Performance for the Centenary of Recognition of Latvia’s Independence de iure

On the afternoon of 26 January, at the foot of Briņķi ​​Hill in Pedvāle Art Park, a performance was performed at the environmental art object “Meeting” by Ojārs Feldbergs in honour of the centenary of de jure recognition of the independence of the Republic of Latvia.

One hundred years ago, on 26 January 1921, in Paris, at the session of the Supreme Council of Allied Powers, which was attended by representatives of Great Britain, France, Italy, Japan and Belgium, the independence of the Republic of Latvia was recognized “de iure”.

Ojārs Feldbergs performed the performance together with the members of the Association “Pedvāle” Ilze Indriksone, Eduards Juhņevičs, Guntis Brauns, Arvils Endols, Zigurds Krebss and Andris Millers. It was a symbolic rapprochement between the world’s great powers and Latvia to a common burning fire. In the centre of the environmental art object “Meeting” the sculpture “Latvia” by Ojārs Feldbergs is located, around which a red-white-red ribbon was tied during the performance, symbolically strengthening the borders of our country.

In his memoirs about this historical event, the diplomat Oļģerts Grosvalds writes: “I was sitting at my desk when the phone rang straight at five o’clock. I slowly lifted the receiver: what good can come now? Suddenly the voice of the political director, Count Peretti, is heard: “I can tell you the good news that Latvia has just been recognized by the Supreme Council de iure. I wish you luck!” The feelings of the moment are difficult to describe, but it seems to me that the receiver began to tremble a little in my hands. Our direct task was achieved, it was achieved what the best sons of Latvia had given their lives for – complete independence.” On 28 January, the official letter of recognition was received on behalf of the Supreme Council addressed to the Chairman of the Latvian delegation Oļģerts Grosvalds. In turn, less than eight months later, on 15 September 1921 in Geneva, the Republic of Latvia was accepted into the League of Nations.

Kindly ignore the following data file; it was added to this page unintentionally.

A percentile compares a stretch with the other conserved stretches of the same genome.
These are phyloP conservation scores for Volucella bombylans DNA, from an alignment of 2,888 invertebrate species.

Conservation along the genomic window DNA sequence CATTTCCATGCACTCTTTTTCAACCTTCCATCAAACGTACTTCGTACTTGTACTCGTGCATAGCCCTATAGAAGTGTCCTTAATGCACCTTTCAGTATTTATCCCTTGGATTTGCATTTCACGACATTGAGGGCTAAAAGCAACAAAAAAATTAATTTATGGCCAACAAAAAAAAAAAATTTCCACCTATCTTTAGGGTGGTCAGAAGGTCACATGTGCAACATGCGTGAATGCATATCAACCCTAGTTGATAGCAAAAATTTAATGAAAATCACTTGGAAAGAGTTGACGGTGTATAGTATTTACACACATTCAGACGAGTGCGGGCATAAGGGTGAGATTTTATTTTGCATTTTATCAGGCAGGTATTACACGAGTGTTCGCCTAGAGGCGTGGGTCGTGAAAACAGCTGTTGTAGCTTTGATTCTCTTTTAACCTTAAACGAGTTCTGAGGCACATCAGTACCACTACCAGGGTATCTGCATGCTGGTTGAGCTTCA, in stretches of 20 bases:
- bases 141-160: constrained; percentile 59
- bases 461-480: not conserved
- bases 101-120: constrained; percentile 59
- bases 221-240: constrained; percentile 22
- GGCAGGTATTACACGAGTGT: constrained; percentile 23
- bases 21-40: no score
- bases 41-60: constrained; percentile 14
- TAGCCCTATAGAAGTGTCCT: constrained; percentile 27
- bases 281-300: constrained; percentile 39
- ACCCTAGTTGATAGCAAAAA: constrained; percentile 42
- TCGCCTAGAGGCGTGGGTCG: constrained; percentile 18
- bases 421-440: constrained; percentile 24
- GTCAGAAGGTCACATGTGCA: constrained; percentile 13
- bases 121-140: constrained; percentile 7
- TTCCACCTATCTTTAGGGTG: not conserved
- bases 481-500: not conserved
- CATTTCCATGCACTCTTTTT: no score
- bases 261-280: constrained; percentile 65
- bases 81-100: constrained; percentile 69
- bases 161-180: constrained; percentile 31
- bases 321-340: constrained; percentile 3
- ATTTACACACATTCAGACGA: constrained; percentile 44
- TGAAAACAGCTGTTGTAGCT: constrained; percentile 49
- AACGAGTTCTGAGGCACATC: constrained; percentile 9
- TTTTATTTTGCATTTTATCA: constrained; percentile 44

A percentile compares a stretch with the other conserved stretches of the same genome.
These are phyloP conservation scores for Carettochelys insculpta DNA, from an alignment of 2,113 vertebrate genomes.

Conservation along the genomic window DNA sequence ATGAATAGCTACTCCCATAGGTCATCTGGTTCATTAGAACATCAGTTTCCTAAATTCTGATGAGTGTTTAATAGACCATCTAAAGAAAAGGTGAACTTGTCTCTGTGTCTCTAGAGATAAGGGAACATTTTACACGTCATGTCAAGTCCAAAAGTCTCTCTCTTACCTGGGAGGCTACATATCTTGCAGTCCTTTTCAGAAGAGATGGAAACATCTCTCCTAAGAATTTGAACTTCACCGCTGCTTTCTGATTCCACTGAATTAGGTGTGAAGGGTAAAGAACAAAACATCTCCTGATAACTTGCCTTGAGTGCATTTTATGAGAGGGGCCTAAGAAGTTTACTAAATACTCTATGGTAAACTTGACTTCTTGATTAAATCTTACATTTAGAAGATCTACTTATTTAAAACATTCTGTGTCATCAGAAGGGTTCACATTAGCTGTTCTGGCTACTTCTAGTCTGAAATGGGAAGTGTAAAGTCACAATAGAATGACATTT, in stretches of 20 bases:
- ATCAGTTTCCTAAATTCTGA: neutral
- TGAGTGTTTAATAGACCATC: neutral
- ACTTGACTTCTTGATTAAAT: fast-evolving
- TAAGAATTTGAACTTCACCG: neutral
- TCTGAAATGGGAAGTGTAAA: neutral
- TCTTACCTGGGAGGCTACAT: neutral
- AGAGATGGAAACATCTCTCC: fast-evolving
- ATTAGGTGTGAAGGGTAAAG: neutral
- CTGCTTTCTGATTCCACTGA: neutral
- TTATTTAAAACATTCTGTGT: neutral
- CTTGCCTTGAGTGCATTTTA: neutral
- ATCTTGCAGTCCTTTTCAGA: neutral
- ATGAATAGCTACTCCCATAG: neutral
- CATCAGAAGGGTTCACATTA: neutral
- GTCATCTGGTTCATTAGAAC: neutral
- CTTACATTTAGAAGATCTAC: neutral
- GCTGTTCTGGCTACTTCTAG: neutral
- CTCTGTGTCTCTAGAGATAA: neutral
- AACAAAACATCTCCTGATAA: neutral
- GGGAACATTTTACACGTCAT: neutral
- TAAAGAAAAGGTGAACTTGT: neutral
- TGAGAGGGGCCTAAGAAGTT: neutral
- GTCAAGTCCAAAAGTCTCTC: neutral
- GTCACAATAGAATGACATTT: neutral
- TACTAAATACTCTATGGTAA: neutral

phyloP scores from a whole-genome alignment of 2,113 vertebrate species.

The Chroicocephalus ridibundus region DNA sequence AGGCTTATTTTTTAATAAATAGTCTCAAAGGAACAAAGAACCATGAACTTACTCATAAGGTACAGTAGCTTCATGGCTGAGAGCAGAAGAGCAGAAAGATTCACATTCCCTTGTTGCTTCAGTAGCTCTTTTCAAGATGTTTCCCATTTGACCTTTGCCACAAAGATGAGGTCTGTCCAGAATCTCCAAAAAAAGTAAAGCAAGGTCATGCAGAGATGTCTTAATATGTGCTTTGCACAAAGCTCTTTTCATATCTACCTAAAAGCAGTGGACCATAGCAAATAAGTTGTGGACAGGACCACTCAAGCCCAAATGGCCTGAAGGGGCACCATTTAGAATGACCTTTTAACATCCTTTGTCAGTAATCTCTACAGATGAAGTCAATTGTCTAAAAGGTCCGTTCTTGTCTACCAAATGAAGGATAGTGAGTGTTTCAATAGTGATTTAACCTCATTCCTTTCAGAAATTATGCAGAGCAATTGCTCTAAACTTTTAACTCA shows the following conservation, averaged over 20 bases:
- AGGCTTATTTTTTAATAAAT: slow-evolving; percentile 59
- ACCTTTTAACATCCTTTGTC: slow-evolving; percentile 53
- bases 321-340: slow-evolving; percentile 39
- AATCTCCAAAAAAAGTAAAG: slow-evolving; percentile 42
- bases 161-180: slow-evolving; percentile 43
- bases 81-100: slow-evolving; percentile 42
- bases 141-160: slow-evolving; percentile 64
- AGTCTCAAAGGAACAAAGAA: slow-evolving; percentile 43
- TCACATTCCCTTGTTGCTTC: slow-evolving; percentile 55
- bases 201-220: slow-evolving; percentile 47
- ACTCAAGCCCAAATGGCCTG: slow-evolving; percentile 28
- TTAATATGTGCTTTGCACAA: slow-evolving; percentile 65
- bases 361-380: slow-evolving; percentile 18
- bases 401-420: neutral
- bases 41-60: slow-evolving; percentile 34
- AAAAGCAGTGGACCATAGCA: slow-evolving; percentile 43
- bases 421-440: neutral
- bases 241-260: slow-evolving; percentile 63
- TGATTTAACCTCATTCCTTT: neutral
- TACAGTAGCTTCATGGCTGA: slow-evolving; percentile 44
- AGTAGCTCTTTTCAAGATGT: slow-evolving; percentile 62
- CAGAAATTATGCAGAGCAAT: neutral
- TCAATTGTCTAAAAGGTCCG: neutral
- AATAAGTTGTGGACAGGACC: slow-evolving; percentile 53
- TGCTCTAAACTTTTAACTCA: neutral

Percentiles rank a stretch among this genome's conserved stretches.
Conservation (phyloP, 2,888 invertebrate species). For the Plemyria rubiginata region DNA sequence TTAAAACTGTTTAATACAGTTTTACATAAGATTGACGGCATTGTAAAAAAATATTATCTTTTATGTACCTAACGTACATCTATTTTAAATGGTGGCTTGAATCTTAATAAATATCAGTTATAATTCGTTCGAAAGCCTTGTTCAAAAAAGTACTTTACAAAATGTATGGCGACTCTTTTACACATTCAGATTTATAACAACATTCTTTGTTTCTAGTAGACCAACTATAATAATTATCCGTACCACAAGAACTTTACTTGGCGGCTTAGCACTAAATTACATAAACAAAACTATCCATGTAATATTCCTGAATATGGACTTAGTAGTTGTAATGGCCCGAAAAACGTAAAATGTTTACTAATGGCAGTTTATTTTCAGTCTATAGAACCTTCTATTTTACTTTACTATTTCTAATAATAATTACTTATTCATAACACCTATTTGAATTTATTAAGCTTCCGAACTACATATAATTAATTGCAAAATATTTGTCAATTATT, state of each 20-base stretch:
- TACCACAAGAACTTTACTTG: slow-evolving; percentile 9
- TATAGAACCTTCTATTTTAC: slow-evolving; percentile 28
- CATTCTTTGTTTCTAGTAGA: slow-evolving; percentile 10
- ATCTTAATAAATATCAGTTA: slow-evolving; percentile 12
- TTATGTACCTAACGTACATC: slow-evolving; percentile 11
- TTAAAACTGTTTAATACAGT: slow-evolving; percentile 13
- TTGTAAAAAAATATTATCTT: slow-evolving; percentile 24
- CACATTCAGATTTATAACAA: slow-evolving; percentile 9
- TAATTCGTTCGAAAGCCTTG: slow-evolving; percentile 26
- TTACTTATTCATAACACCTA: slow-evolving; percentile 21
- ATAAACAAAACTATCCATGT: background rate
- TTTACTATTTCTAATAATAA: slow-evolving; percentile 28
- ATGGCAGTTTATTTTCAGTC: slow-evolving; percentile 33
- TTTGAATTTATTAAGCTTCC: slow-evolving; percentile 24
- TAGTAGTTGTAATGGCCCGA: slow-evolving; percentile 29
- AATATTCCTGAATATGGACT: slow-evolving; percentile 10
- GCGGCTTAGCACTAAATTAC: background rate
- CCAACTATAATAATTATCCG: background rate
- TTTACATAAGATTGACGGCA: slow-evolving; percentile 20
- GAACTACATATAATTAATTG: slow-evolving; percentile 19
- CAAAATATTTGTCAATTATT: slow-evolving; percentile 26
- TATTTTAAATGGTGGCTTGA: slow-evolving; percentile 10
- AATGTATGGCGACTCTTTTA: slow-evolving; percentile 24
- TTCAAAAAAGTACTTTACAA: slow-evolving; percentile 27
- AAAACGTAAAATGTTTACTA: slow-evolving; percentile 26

International cooperation has been very important for Pedvāle Art Park since its foundation. For 30 years, artists from all 5 countries have been visiting Pedvāle and have worked creatively here. Japan, which he visited in 1991, is especially close to the sculptor Ojārs Feldbergs, and it was one of important sources of inspiration for the creation of Pedvāle Art Park, whereas iIn France, Great Britain, Italy and Belgium O. Feldbergs has planted Latvian stone seeds.

Therefore, on 26 January, O. Feldbergs invited the representatives of the Association “Pedvāle” to honour the centenary of the historical event and to strengthen Pedvāle’s international cooperation in the future.